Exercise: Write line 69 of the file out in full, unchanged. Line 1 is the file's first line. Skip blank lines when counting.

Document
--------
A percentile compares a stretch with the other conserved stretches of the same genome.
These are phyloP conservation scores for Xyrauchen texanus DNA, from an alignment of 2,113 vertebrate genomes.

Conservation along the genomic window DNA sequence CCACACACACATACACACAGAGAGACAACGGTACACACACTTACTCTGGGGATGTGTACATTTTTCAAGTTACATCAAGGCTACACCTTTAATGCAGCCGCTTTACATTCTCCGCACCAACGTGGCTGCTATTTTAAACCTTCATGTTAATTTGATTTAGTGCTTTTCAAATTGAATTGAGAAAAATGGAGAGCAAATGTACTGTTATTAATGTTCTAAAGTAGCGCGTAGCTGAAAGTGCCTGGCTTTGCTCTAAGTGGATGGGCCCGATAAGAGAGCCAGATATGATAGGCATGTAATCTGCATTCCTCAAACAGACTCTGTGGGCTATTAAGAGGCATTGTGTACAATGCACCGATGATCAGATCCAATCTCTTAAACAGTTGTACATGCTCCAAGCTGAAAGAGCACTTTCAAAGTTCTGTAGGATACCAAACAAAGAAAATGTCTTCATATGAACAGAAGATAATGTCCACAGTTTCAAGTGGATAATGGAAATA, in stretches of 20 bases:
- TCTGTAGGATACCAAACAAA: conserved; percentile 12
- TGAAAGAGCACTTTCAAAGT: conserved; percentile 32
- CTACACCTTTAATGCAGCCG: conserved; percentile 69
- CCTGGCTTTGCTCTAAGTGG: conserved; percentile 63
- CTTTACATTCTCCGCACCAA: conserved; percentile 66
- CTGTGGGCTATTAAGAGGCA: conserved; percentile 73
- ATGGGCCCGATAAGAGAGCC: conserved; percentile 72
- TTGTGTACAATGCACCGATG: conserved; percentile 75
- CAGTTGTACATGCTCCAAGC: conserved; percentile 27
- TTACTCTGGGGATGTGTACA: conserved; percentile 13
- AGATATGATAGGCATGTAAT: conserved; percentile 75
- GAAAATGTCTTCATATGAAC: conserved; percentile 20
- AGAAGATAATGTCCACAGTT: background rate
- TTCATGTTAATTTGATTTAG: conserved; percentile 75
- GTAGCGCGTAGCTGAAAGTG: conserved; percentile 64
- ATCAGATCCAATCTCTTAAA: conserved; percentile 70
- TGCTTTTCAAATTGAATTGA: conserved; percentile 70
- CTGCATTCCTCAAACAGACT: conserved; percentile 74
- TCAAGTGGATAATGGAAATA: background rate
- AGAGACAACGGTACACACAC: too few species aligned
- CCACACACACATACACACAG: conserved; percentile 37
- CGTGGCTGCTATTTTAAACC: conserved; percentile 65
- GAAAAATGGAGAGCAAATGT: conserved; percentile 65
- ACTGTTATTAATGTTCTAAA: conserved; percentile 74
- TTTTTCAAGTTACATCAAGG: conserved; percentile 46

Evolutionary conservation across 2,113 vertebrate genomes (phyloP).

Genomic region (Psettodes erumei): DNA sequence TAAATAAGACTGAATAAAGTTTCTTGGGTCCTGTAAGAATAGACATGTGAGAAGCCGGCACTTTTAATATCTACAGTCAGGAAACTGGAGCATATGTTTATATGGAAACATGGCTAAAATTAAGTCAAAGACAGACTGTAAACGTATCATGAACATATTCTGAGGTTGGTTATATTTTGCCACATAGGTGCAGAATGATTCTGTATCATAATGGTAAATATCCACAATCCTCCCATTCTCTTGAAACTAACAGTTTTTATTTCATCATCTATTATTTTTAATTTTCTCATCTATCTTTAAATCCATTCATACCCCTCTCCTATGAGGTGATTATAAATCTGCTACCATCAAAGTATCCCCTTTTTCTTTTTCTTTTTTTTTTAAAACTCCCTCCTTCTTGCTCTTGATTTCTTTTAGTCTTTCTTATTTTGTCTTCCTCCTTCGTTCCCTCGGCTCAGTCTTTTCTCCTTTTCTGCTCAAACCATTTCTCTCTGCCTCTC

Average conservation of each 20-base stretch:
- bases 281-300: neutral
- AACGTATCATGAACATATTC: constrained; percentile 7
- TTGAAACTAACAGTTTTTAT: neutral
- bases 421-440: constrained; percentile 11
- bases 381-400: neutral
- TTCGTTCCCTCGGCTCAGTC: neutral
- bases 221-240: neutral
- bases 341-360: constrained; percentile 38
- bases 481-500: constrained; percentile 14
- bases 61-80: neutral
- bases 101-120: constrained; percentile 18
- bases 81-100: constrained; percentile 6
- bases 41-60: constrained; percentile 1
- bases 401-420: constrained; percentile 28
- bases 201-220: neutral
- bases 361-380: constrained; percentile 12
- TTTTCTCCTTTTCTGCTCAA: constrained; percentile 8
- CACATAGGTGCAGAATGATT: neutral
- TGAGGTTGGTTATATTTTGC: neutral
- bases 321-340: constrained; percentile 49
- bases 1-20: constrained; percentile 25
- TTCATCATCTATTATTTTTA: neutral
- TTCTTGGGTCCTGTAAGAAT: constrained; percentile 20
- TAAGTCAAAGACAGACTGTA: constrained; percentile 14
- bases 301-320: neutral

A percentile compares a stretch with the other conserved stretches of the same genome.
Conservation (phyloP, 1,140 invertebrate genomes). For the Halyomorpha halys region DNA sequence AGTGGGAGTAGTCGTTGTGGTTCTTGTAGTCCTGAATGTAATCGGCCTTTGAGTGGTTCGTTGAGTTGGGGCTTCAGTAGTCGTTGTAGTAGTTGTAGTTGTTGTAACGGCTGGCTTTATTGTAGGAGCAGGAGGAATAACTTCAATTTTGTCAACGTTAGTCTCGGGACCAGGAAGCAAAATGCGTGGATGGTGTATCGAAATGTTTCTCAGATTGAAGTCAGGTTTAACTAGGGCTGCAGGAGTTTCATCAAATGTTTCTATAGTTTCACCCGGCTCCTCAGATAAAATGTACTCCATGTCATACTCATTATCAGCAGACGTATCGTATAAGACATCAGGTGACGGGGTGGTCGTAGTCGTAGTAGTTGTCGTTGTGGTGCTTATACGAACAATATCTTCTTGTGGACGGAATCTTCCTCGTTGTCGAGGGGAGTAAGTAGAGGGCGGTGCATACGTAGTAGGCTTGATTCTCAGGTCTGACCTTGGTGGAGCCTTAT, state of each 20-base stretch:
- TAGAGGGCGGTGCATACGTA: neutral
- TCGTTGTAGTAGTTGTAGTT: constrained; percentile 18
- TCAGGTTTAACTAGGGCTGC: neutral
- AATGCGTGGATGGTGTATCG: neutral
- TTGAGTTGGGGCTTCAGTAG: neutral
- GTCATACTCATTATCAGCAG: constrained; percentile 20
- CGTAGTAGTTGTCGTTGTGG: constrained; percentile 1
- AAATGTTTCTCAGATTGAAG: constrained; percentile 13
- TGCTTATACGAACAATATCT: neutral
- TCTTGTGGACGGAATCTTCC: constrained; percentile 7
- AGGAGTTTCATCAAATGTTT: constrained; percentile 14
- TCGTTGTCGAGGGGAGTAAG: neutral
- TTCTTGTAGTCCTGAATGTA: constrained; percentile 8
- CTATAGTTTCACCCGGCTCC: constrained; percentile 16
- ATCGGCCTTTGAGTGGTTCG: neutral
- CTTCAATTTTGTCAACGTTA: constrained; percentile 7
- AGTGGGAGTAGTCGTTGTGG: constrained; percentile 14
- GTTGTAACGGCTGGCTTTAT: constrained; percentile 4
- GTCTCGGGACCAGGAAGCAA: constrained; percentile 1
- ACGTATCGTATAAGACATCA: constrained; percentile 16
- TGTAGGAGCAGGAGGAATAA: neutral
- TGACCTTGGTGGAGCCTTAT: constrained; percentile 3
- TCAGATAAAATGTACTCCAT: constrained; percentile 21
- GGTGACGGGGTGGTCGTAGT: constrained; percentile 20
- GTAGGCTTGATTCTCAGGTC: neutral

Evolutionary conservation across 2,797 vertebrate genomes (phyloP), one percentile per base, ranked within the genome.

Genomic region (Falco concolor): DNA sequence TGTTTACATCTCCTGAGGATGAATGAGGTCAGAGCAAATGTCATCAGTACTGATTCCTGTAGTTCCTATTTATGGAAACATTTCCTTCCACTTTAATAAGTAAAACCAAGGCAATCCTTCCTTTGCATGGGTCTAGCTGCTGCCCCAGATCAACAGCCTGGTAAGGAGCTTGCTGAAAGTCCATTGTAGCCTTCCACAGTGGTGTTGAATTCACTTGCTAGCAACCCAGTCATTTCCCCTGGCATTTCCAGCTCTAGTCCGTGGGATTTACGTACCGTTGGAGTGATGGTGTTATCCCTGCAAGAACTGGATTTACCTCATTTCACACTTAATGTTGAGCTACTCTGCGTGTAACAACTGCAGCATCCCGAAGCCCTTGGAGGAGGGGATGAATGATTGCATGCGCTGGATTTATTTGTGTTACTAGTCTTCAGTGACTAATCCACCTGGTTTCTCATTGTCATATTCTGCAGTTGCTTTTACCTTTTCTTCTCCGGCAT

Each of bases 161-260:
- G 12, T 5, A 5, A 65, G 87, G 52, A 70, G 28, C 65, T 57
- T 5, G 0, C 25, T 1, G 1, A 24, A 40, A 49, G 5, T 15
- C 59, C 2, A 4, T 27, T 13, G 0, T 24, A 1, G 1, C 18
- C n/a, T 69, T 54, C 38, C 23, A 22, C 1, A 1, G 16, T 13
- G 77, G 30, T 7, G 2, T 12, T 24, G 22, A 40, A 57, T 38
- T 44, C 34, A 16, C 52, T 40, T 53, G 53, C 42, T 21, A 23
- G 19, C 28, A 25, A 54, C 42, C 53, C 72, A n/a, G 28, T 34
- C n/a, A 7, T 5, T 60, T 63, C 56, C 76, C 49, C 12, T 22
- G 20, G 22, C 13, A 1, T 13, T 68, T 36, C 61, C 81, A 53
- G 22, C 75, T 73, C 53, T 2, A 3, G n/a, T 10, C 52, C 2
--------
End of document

- AGGAGTTTCATCAAATGTTT: constrained; percentile 14